So when you are in Brisbane or Gold Coast, make sure to visit the Lone Pine Koala Sanctuary for an unforgettable wildlife experience. Entrance to Lone Pine Koala Sanctuary is by a nominal entrance fee of AU$ 32 for adults, while students (with student ID card) and backpackers (with YHA, VIP etc. card) get a concession fee of AU$24.

For more details on wildlife, shows and activities, and visiting information visit:

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Reading Again, Books

Libraries used to be my favourite hangout location during my school days. I had memberships in many libraries in town, where I would read anything that is not related to schoolwork. I always think my addiction to books came from my father. The Colombo Public Library was close to my school and there was a time when I visited there every other day. I preferred both fiction and non-fiction, almost all in Tamil. Those days English was just a subject at school that I had to pass. Towards the end of high school, I started reading some books in English, but they were all on Electronics or Physics, mostly related to the crazy experiments we used to do.

The days of excessive reading ended after high school and I kept a good distance from books and the library during my undergraduate days. Except for the mandatory registration at the library every year, I went to the uni library less than ten times in four years. It was the time when stopped reading books and I started reading more online. Now, I am one year into my PhD, and reading has become the major part of my life. It is the bulk of research papers related to my work.

There is still that little thing in the back of the mind about libraries and reading books, which is the reason I joined the City Council Library in Brisbane. Recently I had an opportunity to take a tour of the Brisbane Square Library. It is not the largest or the greatest library, but it is definitely one of the coolest.

Now, having started reading again, I have already warned myself to keep reading to minimum to focus on real work.

Brisbane Lions vs Fremantle Dockers: My First AFL Game

Its 2am on a Saturday night. I came back from the Brisbane Lions vs Fremantle Dockers AFL game at The Gabba around 1. It was a very close game and Brisbane Lions lost be by 2 at 92-94. However, Sri Lanka has just won the match against England in the Cricket World Cup quarter finals.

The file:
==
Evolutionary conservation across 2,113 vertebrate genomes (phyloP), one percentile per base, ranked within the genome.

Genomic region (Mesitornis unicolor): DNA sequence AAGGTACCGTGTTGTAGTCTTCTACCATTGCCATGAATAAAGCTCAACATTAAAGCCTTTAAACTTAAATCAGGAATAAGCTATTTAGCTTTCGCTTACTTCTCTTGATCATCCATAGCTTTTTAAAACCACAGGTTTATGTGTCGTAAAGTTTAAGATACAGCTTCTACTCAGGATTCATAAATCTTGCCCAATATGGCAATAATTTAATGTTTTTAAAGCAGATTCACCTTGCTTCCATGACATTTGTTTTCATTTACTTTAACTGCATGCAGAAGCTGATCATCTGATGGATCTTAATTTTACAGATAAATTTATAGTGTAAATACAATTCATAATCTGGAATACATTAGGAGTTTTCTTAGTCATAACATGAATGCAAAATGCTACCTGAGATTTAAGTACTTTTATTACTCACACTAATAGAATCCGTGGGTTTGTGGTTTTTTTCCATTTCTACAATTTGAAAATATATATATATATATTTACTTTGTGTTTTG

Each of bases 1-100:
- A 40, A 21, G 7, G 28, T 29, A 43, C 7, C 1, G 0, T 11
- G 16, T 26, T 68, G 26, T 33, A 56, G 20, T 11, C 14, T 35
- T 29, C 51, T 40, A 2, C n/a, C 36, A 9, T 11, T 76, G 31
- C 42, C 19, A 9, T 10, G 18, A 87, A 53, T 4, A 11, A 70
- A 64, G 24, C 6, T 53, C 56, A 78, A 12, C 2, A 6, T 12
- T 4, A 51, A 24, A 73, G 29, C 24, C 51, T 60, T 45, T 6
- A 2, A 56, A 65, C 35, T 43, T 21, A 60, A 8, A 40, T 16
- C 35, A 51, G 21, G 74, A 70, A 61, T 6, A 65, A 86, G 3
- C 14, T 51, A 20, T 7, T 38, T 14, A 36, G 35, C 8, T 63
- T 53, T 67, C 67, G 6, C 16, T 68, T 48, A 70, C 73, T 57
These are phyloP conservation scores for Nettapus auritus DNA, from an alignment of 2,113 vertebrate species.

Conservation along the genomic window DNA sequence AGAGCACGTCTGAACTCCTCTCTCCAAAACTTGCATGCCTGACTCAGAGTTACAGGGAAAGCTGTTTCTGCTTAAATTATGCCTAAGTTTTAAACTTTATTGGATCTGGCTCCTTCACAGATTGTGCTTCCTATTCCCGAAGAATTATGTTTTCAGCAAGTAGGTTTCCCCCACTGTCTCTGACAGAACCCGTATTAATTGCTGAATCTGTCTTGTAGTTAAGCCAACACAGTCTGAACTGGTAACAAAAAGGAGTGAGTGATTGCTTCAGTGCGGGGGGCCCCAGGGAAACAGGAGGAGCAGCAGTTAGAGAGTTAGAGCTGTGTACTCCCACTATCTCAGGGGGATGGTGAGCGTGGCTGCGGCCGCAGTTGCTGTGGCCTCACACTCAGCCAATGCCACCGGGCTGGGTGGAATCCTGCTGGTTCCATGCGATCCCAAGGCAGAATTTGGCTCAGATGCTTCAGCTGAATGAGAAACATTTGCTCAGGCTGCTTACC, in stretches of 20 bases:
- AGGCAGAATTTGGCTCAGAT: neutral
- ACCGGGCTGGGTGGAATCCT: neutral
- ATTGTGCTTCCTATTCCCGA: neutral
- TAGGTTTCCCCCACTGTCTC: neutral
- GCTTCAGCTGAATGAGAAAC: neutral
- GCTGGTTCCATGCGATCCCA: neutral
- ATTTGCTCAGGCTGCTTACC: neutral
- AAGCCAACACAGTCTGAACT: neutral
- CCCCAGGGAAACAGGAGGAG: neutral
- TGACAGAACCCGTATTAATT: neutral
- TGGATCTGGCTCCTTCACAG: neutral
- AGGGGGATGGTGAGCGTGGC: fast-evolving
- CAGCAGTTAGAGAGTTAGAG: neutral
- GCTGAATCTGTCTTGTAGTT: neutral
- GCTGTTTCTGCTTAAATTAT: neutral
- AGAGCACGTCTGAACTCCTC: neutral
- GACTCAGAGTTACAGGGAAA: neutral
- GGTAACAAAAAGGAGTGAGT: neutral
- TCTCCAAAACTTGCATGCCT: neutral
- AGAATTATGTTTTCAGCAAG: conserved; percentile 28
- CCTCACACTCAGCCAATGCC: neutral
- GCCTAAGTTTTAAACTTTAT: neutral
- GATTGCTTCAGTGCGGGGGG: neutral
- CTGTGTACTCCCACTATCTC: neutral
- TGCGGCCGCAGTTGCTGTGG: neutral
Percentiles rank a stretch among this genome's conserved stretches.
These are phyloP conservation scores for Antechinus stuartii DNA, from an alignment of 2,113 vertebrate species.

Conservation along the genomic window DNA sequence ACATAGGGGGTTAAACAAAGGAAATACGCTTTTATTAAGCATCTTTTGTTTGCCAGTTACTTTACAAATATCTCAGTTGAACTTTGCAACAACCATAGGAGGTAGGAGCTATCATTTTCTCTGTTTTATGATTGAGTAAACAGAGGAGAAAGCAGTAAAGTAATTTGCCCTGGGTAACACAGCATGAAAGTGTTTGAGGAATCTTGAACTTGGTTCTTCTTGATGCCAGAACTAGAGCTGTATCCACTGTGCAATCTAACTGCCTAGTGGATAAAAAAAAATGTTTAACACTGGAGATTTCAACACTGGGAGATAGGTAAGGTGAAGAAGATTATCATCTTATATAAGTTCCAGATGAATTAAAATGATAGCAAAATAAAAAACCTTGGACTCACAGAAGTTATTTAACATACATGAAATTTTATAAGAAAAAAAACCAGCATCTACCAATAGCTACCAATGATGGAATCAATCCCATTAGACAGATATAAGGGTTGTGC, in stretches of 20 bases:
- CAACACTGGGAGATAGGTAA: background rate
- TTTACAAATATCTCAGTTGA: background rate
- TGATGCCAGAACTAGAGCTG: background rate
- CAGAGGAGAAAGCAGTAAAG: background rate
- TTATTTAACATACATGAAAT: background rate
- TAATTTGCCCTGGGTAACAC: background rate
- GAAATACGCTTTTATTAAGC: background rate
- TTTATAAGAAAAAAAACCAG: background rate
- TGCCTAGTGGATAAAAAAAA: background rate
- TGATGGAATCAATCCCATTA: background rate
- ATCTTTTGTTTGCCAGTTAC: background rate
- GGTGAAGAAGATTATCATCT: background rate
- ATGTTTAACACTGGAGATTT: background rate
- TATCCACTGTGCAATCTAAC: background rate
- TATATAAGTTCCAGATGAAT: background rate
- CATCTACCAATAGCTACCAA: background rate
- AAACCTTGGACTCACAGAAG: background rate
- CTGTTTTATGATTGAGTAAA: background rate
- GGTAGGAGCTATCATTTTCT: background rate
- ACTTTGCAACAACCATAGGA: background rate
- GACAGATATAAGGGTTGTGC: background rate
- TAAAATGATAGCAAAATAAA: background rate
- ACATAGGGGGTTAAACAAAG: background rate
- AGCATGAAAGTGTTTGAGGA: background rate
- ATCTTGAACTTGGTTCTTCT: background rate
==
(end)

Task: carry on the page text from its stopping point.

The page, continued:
The Gabba, Home of the Brisbane Lions
The Gabba, Home of the Brisbane Lions

Today is another wonderful day with the Brisbane International Student Ambassadors, and for many of us this is our first AFL game. They say footy is like carnival in Australia, but it was literally a carnival outside the Gabba. There was lots of interesting stuff going around for us to spend almost an hour outside, before getting into the stadium.

Free stuff from Brisbane Lions
Free stuff from Brisbane Lions
African Drummers
African Drummers jamming with a group of children
The BISA Photographers
Photographing a photographer photographing a photographer photographing.

I have known Gabba as a cricket ground, but as AFL games are also played in cricket grounds. It was not a very packed stadium today, with a crowd around 25,000.

Brisbane Cricket Ground
AFL games are played in cricket grounds
Brisbane International Student Ambassadors
The Ambassadors...!
The front row seats
The front row seats were wonderful, thanks to Brisbane Lions for the free tickets.

When we got into the stadium, we still had some time for the start of the game. So our own Aussie student ambassador Sam offered a quick tutorial on AFL rules for us, dummies.

Sam & Ming
The Quick Start AFL Guide for Dummies. Sam explaining how games are played for Ming's video.

I was wrong to think AFL and rugby league would have a lot in common. After this game I could see more differences than commonalities. AFL more fast-moving game with less restrictive rules than rugby league.

Play time
Play time

In a AFL game players are allowed to do all sorts things, pushing/pulling each other to bumping on each other intentionally. It might look like a more rough from of football, may be next to American football, but that is what makes it a more fast phased game.

Kick for the goal...
Kick for the goal...

The end of the game was not in favor of the Brisbane Lions. They were leading until the last 5 minutes before the last two goals by Fremantle Dockers, and losing the game by 2 points.

On the grounds after the game
On the grounds after the game

Another interesting aspect of this game is they let us go into the ground for sometime to kick the balls ourselves.

The Gabba
The Gabba. Time to leave.

AFL might not be the great sport in the world, but it is not of the highly intense, fast-moving and active sport I have seen. (Disclaimer: I don’t follow any sports that much to make a proper comparison though.) We had a great time as a group of ambassadors at the games and it’s one another wonderful chapter of my student life in Brisbane.

How students can buy discounted Lions tickets?

Brisbane Lions offer tickets their home games at a discounted rate for student. You can buy tickets from Ticket Master either online, over the phone or in person.

  • Online: (Input code: STUDENT11)
  • Phone: 1300 136 122 (Mention code: STUDENT11)
  • Ticket Master Outlet: Show student card

Study in Brisbane